A former Ekurhuleni councillor who sued City Press newspaper for R1.4 million for publishing an article containing allegations he “bought votes” with chicken packs, money and alcohol, has lost his claim.
Judge Wendy Hughes dismissed the massive damages claim instituted by John Thaba, former ANC councillor for ward 60 in Ekurhuleni, against the newspaper’s editor-in-chief, Ferial Haffajee, and owners Media24.
Thaba claimed damages for his loss of earnings and the damage to his reputation, allegedly caused by two articles published in the newspapers in January and March 2011 under the headings “One Chicken, one vote” and “Chicken man axed from ANC”.
He alleged the articles were untrue, wrongful and defamatory as they led readers to believe he was allegedly buying votes in the Sphamandla informal settlement and exploiting the poor for his own selfish needs. He claimed the articles had resulted in him being withdrawn as a candidate for re-election as a councillor.
When confronted in court with the fact that the ANC’s screening committee had met and recommended his removal as a candidate prior to the publication of the first article, Thaba had no comment.
Hughes said the decision to remove Thaba as a councillor had taken place before the articles were published and could not have been the cause of his removal. He had failed to make out a case regarding his loss of earnings.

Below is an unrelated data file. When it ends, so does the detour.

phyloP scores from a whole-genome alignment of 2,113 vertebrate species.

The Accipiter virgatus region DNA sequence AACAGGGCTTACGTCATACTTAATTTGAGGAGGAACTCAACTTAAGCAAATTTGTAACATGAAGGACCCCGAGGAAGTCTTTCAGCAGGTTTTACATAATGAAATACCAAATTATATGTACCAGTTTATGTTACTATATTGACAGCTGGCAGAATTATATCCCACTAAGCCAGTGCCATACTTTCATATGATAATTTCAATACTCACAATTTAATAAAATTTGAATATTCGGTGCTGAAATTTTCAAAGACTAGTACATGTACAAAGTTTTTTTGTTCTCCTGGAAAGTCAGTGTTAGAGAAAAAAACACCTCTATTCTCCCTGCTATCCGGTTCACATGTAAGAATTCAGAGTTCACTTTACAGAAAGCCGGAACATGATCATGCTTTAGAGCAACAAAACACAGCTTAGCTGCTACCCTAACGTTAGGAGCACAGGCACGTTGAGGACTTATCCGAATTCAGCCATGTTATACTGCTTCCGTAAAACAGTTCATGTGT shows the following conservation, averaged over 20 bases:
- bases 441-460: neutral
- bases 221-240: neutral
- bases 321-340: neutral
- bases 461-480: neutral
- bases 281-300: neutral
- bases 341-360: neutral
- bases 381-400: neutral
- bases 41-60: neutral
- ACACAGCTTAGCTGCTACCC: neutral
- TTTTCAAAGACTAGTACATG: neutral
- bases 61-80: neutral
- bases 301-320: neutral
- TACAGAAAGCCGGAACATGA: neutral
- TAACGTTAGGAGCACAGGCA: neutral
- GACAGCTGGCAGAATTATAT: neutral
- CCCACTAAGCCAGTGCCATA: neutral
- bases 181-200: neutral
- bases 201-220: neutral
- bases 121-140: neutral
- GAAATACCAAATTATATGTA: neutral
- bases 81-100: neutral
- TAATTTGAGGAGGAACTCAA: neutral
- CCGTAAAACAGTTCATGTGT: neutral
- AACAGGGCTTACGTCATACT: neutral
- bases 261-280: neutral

City Press conceded the articles contained defamatory allegations, but insisted its publication had been reasonable. The journalist who wrote the articles, Cedric Mboyisa, testified that the first article was written in a political climate during a highly contested local municipal election.
After receiving a tip-off, he had interviewed members of the community, spoke to the ANC spokesperson, verified the purchase of the chickens and phoned Thaba.
But the councillor refused to comment, saying it did not matter if the allegations were published as he “would win anyway”.
Hughes said Thaba was given an opportunity to comment and failed to do so at his own peril. The allegations were not conclusive and were still open to robust debate.
“The plaintiff has not dispelled these allegations … that the defendants view as being reasonably true … The defendants have succeeded in demonstrating … that it was reasonable to publish the allegations at that particular time and manner,” she said.